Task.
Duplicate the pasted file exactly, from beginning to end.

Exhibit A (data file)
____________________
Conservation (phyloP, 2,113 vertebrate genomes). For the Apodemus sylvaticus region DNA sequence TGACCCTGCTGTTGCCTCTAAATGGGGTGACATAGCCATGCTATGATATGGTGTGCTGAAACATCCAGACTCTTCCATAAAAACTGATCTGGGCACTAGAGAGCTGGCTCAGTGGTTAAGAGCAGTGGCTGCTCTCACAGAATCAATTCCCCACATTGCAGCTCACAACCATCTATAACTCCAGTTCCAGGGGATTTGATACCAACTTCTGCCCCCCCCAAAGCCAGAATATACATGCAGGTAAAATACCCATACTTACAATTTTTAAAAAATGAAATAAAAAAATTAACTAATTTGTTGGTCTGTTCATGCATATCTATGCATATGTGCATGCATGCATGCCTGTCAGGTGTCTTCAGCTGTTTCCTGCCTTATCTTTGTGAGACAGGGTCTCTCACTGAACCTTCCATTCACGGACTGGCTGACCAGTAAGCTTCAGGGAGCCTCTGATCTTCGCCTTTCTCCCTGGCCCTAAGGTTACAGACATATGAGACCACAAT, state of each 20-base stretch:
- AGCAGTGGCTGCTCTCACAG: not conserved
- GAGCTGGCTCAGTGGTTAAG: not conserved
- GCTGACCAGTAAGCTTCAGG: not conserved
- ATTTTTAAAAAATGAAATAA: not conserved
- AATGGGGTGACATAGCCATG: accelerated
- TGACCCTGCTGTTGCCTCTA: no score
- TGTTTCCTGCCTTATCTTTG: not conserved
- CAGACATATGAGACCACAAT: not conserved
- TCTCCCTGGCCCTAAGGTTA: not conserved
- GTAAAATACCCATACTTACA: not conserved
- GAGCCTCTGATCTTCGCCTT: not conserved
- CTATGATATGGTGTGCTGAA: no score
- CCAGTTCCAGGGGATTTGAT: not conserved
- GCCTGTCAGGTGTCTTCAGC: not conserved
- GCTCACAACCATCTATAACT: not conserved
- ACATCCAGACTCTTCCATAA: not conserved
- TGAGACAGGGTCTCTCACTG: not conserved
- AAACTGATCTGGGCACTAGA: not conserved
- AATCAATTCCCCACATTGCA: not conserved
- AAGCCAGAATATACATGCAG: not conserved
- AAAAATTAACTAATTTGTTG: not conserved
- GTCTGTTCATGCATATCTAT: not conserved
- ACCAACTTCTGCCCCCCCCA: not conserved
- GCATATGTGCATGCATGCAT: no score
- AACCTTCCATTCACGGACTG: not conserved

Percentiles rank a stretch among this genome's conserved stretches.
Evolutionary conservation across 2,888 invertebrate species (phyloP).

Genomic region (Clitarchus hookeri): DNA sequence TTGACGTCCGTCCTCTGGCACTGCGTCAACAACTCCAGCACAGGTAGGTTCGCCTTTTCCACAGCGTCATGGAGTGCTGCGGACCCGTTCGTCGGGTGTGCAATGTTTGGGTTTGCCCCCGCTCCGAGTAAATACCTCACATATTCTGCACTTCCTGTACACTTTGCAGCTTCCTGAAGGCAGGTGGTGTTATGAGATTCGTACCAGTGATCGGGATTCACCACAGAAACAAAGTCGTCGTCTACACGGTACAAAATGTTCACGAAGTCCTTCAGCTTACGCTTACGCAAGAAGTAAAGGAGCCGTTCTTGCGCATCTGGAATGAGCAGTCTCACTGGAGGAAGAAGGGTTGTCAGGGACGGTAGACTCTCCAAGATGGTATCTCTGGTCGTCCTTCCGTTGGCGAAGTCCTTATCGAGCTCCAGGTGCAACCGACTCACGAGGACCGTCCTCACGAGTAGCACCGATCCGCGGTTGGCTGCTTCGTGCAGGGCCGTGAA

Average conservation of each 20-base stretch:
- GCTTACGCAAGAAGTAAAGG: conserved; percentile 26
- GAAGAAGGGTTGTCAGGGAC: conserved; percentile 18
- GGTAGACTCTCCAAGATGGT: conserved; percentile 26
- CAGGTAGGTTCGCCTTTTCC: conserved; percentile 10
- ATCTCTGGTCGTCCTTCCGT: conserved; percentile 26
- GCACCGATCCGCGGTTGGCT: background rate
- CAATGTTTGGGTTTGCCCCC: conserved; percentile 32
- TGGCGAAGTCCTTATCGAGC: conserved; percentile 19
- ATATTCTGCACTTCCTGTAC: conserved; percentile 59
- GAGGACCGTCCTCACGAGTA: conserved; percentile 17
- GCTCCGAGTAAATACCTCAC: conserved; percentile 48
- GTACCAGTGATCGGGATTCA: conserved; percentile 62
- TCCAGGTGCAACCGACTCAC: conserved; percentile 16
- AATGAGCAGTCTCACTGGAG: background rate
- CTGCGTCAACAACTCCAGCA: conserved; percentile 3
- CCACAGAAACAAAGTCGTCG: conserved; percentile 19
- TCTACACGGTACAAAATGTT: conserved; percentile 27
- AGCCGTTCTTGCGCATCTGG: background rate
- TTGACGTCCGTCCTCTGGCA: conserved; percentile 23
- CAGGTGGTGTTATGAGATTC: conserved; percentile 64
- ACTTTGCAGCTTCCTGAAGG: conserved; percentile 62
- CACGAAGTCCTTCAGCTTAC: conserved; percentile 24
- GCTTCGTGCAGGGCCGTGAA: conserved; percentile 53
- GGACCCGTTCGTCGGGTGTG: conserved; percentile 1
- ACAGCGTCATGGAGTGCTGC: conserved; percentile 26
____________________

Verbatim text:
Conservation (phyloP, 2,113 vertebrate genomes). For the Apodemus sylvaticus region DNA sequence TGACCCTGCTGTTGCCTCTAAATGGGGTGACATAGCCATGCTATGATATGGTGTGCTGAAACATCCAGACTCTTCCATAAAAACTGATCTGGGCACTAGAGAGCTGGCTCAGTGGTTAAGAGCAGTGGCTGCTCTCACAGAATCAATTCCCCACATTGCAGCTCACAACCATCTATAACTCCAGTTCCAGGGGATTTGATACCAACTTCTGCCCCCCCCAAAGCCAGAATATACATGCAGGTAAAATACCCATACTTACAATTTTTAAAAAATGAAATAAAAAAATTAACTAATTTGTTGGTCTGTTCATGCATATCTATGCATATGTGCATGCATGCATGCCTGTCAGGTGTCTTCAGCTGTTTCCTGCCTTATCTTTGTGAGACAGGGTCTCTCACTGAACCTTCCATTCACGGACTGGCTGACCAGTAAGCTTCAGGGAGCCTCTGATCTTCGCCTTTCTCCCTGGCCCTAAGGTTACAGACATATGAGACCACAAT, state of each 20-base stretch:
- AGCAGTGGCTGCTCTCACAG: not conserved
- GAGCTGGCTCAGTGGTTAAG: not conserved
- GCTGACCAGTAAGCTTCAGG: not conserved
- ATTTTTAAAAAATGAAATAA: not conserved
- AATGGGGTGACATAGCCATG: accelerated
- TGACCCTGCTGTTGCCTCTA: no score
- TGTTTCCTGCCTTATCTTTG: not conserved
- CAGACATATGAGACCACAAT: not conserved
- TCTCCCTGGCCCTAAGGTTA: not conserved
- GTAAAATACCCATACTTACA: not conserved
- GAGCCTCTGATCTTCGCCTT: not conserved
- CTATGATATGGTGTGCTGAA: no score
- CCAGTTCCAGGGGATTTGAT: not conserved
- GCCTGTCAGGTGTCTTCAGC: not conserved
- GCTCACAACCATCTATAACT: not conserved
- ACATCCAGACTCTTCCATAA: not conserved
- TGAGACAGGGTCTCTCACTG: not conserved
- AAACTGATCTGGGCACTAGA: not conserved
- AATCAATTCCCCACATTGCA: not conserved
- AAGCCAGAATATACATGCAG: not conserved
- AAAAATTAACTAATTTGTTG: not conserved
- GTCTGTTCATGCATATCTAT: not conserved
- ACCAACTTCTGCCCCCCCCA: not conserved
- GCATATGTGCATGCATGCAT: no score
- AACCTTCCATTCACGGACTG: not conserved

Percentiles rank a stretch among this genome's conserved stretches.
Evolutionary conservation across 2,888 invertebrate species (phyloP).

Genomic region (Clitarchus hookeri): DNA sequence TTGACGTCCGTCCTCTGGCACTGCGTCAACAACTCCAGCACAGGTAGGTTCGCCTTTTCCACAGCGTCATGGAGTGCTGCGGACCCGTTCGTCGGGTGTGCAATGTTTGGGTTTGCCCCCGCTCCGAGTAAATACCTCACATATTCTGCACTTCCTGTACACTTTGCAGCTTCCTGAAGGCAGGTGGTGTTATGAGATTCGTACCAGTGATCGGGATTCACCACAGAAACAAAGTCGTCGTCTACACGGTACAAAATGTTCACGAAGTCCTTCAGCTTACGCTTACGCAAGAAGTAAAGGAGCCGTTCTTGCGCATCTGGAATGAGCAGTCTCACTGGAGGAAGAAGGGTTGTCAGGGACGGTAGACTCTCCAAGATGGTATCTCTGGTCGTCCTTCCGTTGGCGAAGTCCTTATCGAGCTCCAGGTGCAACCGACTCACGAGGACCGTCCTCACGAGTAGCACCGATCCGCGGTTGGCTGCTTCGTGCAGGGCCGTGAA

Average conservation of each 20-base stretch:
- GCTTACGCAAGAAGTAAAGG: conserved; percentile 26
- GAAGAAGGGTTGTCAGGGAC: conserved; percentile 18
- GGTAGACTCTCCAAGATGGT: conserved; percentile 26
- CAGGTAGGTTCGCCTTTTCC: conserved; percentile 10
- ATCTCTGGTCGTCCTTCCGT: conserved; percentile 26
- GCACCGATCCGCGGTTGGCT: background rate
- CAATGTTTGGGTTTGCCCCC: conserved; percentile 32
- TGGCGAAGTCCTTATCGAGC: conserved; percentile 19
- ATATTCTGCACTTCCTGTAC: conserved; percentile 59
- GAGGACCGTCCTCACGAGTA: conserved; percentile 17
- GCTCCGAGTAAATACCTCAC: conserved; percentile 48
- GTACCAGTGATCGGGATTCA: conserved; percentile 62
- TCCAGGTGCAACCGACTCAC: conserved; percentile 16
- AATGAGCAGTCTCACTGGAG: background rate
- CTGCGTCAACAACTCCAGCA: conserved; percentile 3
- CCACAGAAACAAAGTCGTCG: conserved; percentile 19
- TCTACACGGTACAAAATGTT: conserved; percentile 27
- AGCCGTTCTTGCGCATCTGG: background rate
- TTGACGTCCGTCCTCTGGCA: conserved; percentile 23
- CAGGTGGTGTTATGAGATTC: conserved; percentile 64
- ACTTTGCAGCTTCCTGAAGG: conserved; percentile 62
- CACGAAGTCCTTCAGCTTAC: conserved; percentile 24
- GCTTCGTGCAGGGCCGTGAA: conserved; percentile 53
- GGACCCGTTCGTCGGGTGTG: conserved; percentile 1
- ACAGCGTCATGGAGTGCTGC: conserved; percentile 26